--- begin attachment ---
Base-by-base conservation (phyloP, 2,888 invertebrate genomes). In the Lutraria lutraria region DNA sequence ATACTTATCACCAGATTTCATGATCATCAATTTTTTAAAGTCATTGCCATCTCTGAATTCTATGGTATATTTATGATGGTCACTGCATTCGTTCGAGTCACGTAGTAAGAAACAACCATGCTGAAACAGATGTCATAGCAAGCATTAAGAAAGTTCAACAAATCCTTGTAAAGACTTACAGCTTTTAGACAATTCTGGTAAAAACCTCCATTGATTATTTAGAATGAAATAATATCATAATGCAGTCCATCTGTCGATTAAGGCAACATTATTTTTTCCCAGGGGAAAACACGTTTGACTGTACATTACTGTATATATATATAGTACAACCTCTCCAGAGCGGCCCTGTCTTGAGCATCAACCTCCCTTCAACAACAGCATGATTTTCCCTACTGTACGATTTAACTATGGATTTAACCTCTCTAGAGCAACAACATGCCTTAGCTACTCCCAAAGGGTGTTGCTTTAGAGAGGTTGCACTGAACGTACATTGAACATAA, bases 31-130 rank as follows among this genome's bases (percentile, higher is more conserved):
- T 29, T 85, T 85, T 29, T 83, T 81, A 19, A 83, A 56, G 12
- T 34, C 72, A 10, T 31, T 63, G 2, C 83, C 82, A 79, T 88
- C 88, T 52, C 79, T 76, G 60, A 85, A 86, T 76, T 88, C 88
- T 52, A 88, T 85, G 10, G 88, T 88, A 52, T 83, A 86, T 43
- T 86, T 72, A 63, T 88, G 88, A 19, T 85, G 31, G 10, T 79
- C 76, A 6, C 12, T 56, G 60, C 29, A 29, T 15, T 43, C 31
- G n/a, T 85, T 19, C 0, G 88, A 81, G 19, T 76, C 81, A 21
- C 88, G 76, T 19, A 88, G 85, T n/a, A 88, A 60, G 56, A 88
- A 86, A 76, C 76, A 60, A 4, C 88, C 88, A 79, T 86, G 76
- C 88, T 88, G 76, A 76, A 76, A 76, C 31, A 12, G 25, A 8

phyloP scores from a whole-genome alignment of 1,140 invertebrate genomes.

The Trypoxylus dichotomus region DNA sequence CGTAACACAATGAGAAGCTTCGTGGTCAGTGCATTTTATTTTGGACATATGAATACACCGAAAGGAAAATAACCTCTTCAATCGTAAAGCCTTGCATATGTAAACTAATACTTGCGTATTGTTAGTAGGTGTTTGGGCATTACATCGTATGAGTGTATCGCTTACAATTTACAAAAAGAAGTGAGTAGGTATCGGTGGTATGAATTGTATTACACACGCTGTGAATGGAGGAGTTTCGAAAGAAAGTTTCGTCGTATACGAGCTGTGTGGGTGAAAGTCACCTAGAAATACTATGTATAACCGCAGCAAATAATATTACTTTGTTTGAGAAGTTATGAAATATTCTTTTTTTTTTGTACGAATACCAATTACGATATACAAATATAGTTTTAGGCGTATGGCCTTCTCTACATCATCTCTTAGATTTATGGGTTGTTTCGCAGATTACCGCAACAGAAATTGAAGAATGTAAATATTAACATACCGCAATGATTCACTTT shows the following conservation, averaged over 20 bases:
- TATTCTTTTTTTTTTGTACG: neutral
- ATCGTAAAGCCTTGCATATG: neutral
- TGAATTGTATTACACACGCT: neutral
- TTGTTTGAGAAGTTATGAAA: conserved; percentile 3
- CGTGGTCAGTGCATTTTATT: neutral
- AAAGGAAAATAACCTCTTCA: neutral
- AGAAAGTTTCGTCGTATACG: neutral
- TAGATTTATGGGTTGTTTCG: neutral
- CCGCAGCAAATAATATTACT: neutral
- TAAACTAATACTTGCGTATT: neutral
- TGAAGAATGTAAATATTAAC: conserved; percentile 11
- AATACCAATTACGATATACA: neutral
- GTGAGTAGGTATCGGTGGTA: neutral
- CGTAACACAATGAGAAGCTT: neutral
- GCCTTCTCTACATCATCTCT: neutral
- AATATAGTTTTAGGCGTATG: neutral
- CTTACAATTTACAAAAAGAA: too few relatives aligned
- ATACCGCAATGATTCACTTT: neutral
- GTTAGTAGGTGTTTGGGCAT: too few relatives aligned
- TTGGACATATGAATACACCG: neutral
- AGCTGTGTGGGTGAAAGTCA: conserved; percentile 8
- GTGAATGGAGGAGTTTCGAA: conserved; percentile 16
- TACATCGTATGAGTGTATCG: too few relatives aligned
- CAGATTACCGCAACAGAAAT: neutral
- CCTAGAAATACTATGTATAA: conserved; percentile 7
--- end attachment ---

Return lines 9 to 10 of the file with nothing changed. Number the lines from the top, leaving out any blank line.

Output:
- C 88, G 76, T 19, A 88, G 85, T n/a, A 88, A 60, G 56, A 88
- A 86, A 76, C 76, A 60, A 4, C 88, C 88, A 79, T 86, G 76